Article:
A metaphor for life: we are meant to live as rivers – flowing creative energy into the expression of life, meandering as opportunities arise, branching when conditions allow, leaving behind the rich fruits of our labors as gifts to others. Yet we’ve often become levees instead, holding onto the water of life, controlling its flow to the point that our energy is completely expended in control, leaving none left for living. We’ve become trapped between the levees of “society’s consensual structures” – the way it is according to someone we’ve never met. We live more like the Army colonel on news video, claiming success for the control efforts, even as the river is quietly proving otherwise in the background. Yes, there in uncertainty in a natural, untamed river. Yes, there is chaos in its flow and in its choices. Yes, there are consequences to its choices. Yet at the same time there is unlimited creative potential, pure aliveness, balance, sustainability, community, and meaning. Between the levees, there’s simply not much of that going on.

What’s your life like? The river or the levee? If it’s the river, can you celebrate uncertainty as an opening to your own creative essence? If it’s the levee, can you name the value you accrue by living within constraints? What price do you pay for adopting society’s unnatural structures? Do you have the courage to jump the levees and roam free?

A River Runs Through It  [Life lessons offered by nature] 

It’s springtime. Time to be outside. And a perfect time to experience “life as a river” all on your own. Here are a few simple “science experiments” you can try this month. These are not intended to turn you into either a nature lover or a scientist (although a dose of loving nature is good for anyone, and thinking just a bit like a scientist won’t hurt either). They’re intended to offer personal felt experience of ideas and issues presented this month … life lessons from nature. 

Exercise #1: Watch a river: Take a little vacation close to home for a few hours, and go visit a nearby river. It’s better if it’s a smaller stream, where the water flows around and over rocks. Sit on the riverbank for a few hours … in silence. Aside from the spiritual value of quiet time in nature, you will learn a lot about yourself from the river. Notice how the stream flows over and around the rocks. It won’t be long before you see that water rarely takes exactly the same path from one moment to the next. If you can find a little side channel joining your stream, notice patterns made in the river bottom, and how those, too, change from one moment to the next. (The stream here is near Amherst, Massachusetts. I did this exercise last week.)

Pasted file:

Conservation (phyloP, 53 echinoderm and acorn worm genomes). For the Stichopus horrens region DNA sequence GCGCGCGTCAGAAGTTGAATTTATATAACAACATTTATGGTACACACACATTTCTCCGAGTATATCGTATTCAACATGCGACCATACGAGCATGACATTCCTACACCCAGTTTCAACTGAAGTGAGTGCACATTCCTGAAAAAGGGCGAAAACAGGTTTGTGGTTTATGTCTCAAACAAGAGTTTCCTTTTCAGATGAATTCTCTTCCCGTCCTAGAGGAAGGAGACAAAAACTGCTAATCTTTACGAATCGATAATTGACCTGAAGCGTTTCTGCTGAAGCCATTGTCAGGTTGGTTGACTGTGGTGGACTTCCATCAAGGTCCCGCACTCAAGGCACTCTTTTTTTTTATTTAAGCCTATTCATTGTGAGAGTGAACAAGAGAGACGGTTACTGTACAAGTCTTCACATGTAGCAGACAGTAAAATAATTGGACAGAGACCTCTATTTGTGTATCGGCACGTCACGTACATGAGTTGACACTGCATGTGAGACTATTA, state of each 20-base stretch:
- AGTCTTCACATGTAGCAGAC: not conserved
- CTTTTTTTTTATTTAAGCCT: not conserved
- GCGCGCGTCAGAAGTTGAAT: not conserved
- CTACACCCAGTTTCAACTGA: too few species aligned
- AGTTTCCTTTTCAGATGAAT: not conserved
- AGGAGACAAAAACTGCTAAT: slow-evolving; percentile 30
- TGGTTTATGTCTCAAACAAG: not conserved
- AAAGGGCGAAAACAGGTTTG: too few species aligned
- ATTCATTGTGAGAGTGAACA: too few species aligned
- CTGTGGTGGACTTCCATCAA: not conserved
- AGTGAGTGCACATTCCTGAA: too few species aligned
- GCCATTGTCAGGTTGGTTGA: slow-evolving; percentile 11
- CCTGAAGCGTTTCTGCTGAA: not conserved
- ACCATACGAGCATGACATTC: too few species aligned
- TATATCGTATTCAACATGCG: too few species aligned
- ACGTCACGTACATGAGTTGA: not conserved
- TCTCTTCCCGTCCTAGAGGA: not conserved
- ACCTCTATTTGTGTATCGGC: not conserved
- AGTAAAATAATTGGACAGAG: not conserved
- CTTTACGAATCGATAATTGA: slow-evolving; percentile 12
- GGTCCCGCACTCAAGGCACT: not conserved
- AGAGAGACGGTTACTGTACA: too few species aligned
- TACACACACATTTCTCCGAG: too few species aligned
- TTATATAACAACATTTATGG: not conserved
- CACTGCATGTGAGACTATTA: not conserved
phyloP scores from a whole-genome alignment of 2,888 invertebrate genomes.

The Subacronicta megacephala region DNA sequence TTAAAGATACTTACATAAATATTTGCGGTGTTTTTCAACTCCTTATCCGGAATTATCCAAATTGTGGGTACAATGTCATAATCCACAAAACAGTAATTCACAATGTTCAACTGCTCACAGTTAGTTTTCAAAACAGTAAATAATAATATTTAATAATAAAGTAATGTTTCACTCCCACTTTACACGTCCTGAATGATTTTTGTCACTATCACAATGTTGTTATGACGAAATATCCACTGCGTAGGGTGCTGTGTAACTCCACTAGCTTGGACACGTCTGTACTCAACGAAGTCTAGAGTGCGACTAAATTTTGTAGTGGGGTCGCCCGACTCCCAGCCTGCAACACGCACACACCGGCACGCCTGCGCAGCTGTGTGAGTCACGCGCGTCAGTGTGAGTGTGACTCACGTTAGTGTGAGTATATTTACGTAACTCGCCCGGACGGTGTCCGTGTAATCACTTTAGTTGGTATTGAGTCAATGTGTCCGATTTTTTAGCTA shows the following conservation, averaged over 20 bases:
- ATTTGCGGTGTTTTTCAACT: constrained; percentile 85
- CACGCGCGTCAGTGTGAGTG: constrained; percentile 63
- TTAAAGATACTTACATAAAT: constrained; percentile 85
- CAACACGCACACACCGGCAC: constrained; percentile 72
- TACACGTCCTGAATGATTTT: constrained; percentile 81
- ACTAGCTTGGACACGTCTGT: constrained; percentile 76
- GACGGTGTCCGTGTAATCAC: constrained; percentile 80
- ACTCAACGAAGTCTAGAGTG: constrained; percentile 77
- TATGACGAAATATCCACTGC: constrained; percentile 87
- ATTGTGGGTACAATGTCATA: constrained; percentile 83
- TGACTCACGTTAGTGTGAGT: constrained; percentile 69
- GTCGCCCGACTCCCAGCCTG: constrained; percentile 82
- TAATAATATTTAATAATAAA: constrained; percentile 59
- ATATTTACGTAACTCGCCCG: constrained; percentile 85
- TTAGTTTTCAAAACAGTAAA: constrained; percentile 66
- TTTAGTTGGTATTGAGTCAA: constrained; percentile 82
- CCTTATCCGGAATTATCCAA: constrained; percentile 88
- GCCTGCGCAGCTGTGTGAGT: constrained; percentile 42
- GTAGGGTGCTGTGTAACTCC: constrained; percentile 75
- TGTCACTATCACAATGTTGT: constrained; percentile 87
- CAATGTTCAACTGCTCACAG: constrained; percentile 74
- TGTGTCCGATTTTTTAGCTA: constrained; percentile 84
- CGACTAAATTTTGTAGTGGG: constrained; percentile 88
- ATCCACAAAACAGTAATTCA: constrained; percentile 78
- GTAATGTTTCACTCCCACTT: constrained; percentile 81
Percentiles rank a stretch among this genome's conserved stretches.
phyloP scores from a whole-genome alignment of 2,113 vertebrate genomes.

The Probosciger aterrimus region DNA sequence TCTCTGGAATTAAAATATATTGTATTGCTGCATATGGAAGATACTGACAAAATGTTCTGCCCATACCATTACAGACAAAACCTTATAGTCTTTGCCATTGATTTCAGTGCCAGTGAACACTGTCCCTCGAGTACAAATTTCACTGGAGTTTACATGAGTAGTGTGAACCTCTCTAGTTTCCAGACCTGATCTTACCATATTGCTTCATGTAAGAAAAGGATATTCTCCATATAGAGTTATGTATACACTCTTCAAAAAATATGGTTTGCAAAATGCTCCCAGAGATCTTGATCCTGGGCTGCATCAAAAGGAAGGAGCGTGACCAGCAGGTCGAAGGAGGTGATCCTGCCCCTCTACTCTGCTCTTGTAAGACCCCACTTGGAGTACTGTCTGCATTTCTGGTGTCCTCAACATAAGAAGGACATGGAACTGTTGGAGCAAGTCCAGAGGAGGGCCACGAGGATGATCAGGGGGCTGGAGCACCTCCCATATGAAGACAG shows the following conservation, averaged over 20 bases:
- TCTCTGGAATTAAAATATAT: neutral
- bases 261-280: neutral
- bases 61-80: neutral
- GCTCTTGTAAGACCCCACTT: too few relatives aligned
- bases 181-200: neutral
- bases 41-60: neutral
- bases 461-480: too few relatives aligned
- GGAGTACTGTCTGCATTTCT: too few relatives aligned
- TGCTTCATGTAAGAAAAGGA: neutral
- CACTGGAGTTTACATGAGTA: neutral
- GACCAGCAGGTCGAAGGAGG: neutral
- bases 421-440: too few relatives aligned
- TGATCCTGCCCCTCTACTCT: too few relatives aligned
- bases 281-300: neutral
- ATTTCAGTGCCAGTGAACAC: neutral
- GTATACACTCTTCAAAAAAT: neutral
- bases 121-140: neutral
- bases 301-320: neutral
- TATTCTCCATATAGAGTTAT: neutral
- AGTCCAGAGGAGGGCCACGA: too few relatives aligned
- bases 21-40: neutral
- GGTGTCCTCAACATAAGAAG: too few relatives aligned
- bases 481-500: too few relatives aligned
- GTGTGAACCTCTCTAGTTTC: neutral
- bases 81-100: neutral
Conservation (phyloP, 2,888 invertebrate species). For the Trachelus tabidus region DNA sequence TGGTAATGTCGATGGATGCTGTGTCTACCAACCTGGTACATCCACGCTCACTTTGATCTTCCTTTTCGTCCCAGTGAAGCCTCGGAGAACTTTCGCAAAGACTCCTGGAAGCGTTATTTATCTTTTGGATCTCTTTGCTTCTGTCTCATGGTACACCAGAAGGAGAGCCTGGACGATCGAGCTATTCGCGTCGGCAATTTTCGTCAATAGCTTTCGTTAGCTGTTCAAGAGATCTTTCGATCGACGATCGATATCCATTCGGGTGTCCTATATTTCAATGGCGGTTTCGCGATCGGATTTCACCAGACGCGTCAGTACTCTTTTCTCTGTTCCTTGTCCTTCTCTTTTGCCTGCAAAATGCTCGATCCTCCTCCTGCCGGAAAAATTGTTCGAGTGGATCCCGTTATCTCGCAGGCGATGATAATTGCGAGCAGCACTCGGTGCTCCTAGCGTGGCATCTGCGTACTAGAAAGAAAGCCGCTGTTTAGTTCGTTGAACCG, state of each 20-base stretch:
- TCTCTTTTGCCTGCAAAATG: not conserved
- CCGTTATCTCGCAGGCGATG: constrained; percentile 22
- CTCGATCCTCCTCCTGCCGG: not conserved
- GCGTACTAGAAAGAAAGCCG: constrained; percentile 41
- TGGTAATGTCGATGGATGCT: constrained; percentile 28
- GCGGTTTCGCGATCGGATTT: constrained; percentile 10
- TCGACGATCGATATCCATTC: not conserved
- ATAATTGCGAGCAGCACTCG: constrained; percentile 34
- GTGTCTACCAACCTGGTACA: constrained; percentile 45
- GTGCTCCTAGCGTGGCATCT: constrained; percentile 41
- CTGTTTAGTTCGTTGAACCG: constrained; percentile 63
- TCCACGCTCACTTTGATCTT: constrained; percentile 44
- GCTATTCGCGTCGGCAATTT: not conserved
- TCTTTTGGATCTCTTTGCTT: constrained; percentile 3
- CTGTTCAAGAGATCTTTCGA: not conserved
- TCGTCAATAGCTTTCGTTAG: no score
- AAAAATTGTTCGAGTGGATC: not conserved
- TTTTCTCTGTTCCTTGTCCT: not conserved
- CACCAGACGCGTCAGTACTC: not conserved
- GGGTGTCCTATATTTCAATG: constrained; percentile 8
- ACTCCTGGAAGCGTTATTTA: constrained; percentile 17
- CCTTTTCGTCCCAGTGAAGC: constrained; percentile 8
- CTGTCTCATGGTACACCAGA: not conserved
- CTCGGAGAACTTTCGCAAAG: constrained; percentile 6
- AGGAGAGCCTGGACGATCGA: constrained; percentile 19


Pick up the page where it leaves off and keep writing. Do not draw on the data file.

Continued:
Exercise #2: Create a river: OK, so maybe you choose not to go visit a river as suggested above. You can create one in your driveway. It’s fun, and won’t be a big project. Toss some sand on your driveway or sidewalk and go after it with a garden hose. You’ll see every single natural process at work in the Mississippi River, right before your eyes. Meandering, branching channels, breaching of the banks.  You can even construct your own levees and then see “how much the river can tolerate” before the levees blow. And if even this seems like too much work, wait until it rains and let the rain do the work for you. If you have no rain, come to Cape Cod; we’ve had nothing but.